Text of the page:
E3 2016: ReCore Hands-On – Tinker Tailor Soldier Corebot

5 min read
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Exploring a seemingly abandoned station buried deep beneath years of sandy erosion, Joule ventures forth into the unknown with her trusty Corebot at her side. Shifting forms as new opportunities present themselves, the two combine to form a formidable pair, tackling other more hostile robots throughout the facility. ReCore at its heart wants to be another charming yet deep action adventure, but it seems a little stuck on the execution.

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Joule and Corebot alone though don’t make for sticklers though. From the moment I was introduced to them during my rather brief hands-on session with the not so AAA exclusive, I immediately connected with the two. Joule wears her scavenger persona proudly, with a weathered buff across her face keeping her safe from the dusty caverns I was able to explore, Corebot was consistently fun too, taking the form of whatever Joules and I decided was necessary for the task at hand.

During the conference Microsoft showed off four distinct variations of Corebot, but only two were on offer here. I could keep Corebot in the standard (and far too adorable) dog form, having him scamper around Joule as she explored the small areas ahead. At the press of a button however, I could easily transform Corebot into a far more handy spider-like form, allowing me to traverse otherwise impossible gaps with its ability to latch on to specific magnetic platforms.

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Switching between these two forms opened up some light puzzle elements, where I was able to use the latter form to scurry about in the confined room by room spaces. I can certainly envision a full game truly testing reflex fast Corebot changes, as Joule leaps from platform to platform with different equipment required to interact with them. In that regard, ReCore excites me, but its combat – the bulk of the demo – leaves a little to be desired.

ReCore is first and foremost a fast-paced, arcade styled shooter. Numbers fly off enemy bots as you chip away at some surprisingly meaty health bars, while they bombarded you with flurries of bullets that Joules can often almost effortlessly glide through and avoid. Shooting is about staying mobile as much as it is about simple crowd control, although the demo on hand offered little reprieve in this regard.

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My main weapon didn’t have limited ammunition, but instead limited me based on heat generated to keep bursts short and sweet. Standard shot could be traded for more powerful (and more heat expensive) charged shots, which rounded out the abilities I had at my disposal for the play through. Outside of Joule’s direct attacks I could command Corebot to attack with the press of a button, burning through an action point that slowly recharged over time.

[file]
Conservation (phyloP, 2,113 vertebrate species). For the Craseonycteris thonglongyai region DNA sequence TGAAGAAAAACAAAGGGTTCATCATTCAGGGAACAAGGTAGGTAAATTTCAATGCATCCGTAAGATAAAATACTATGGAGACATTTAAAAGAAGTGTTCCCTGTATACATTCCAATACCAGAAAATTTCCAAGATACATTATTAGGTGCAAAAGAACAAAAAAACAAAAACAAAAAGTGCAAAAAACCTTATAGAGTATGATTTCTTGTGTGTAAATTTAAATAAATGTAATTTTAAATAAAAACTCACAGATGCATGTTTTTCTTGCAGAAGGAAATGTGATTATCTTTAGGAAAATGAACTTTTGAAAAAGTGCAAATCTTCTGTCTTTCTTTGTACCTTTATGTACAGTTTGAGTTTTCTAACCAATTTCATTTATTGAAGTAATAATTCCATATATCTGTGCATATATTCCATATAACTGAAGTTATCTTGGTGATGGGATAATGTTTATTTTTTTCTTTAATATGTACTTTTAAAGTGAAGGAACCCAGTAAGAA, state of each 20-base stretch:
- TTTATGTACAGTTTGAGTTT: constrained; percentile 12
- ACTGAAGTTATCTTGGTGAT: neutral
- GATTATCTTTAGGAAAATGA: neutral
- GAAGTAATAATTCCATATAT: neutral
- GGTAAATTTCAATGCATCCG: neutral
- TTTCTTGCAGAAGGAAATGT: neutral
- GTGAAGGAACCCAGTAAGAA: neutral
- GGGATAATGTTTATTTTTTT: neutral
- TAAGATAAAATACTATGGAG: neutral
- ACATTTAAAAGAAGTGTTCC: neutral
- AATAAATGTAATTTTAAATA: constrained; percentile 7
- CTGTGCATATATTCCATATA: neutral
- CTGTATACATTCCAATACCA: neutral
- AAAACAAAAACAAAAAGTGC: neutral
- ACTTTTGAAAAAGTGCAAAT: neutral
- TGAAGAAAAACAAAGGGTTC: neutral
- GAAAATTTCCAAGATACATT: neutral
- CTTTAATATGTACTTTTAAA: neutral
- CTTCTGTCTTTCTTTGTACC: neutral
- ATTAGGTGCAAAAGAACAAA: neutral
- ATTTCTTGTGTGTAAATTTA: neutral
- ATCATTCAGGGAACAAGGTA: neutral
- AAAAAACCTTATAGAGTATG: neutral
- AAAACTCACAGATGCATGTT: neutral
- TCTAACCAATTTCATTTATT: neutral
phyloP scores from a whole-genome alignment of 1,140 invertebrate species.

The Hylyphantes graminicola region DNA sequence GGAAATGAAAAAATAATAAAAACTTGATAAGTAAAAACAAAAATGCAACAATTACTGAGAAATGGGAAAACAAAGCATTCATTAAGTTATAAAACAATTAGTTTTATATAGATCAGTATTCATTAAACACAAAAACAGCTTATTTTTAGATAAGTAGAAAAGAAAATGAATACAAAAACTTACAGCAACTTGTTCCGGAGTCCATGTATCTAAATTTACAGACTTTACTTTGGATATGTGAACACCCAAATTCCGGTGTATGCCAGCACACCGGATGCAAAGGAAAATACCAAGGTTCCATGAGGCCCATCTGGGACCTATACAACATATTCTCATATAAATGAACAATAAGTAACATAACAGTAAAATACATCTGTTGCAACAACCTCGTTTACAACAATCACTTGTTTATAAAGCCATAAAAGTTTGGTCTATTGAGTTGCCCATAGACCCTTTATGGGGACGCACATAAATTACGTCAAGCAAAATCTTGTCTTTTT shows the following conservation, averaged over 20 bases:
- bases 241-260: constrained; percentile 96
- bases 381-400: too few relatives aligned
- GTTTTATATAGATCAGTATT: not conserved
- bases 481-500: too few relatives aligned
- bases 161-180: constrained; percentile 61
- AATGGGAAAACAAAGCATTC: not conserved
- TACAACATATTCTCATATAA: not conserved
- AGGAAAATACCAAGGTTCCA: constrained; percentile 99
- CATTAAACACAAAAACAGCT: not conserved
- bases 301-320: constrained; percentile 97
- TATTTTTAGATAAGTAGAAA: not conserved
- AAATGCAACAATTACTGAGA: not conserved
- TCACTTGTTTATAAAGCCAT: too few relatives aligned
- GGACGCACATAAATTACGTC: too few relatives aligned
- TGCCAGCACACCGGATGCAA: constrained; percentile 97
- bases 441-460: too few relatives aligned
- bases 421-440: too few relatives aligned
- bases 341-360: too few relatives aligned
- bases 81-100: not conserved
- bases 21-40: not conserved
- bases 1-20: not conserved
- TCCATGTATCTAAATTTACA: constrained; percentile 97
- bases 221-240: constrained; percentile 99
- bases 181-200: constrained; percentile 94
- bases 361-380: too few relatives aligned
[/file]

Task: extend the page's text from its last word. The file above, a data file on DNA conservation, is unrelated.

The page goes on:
This, with the combination of borderline bullet hell scenarios, should’ve been engaging, but even in the short time I had it flirted with the mundane. Smaller enemies went down fast, building up my combo counter fast and allowing attacks to start doing more damage. But later scenarios just forced me into corners with multiple bullet-sponge drones, which seemed to take far too much damage to make any discernible impact. And since combos only really seemed to generate from kills, that made the entire system redundant – a pity considering it ties nicely into some spectacular melee kills if you get the multiplier high enough.

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The only really interesting twist to combat forced me to consistently survey who my enemies were by colour. Rogue Corebots could easily be identified by colour, either taking on red, blue or yellow. Joule, as a counter, has four different types of ammunition corresponding to these sets, with the fourth being a completely neutral white. Match the ammunition to the enemy and you do more damage, although it becomes a tense affair when you’re swapping out coloured charged shots in the heat of battle with multiple enemy types swarming on to you.

This colour distinction extended to Joule’s friendly Corebot too, with each variation doing slightly more damage to a particular enemy type. While the way they attacked didn’t seem to vary (or at least I noticed no real difference), pointing them in the direction of the correct enemy certainly did. Combine this with a leveling system that is only briefly touched upon, and ReCore suddenly has some semblance of depth. Even if the demo tried its best to convince me otherwise.

It’s just a little frustrating then that the first hands-on time anyone is really getting with one of Microsoft’s more intriguing exclusives is this limited, especially considering the proximity to launch. ReCore might not carry a premium price or the same AAA swagger, but it’s a game that certainly could have the punching power to be well above its weight. We just need to see a lot more of it to decide properly.

Last Updated: June 14, 2016

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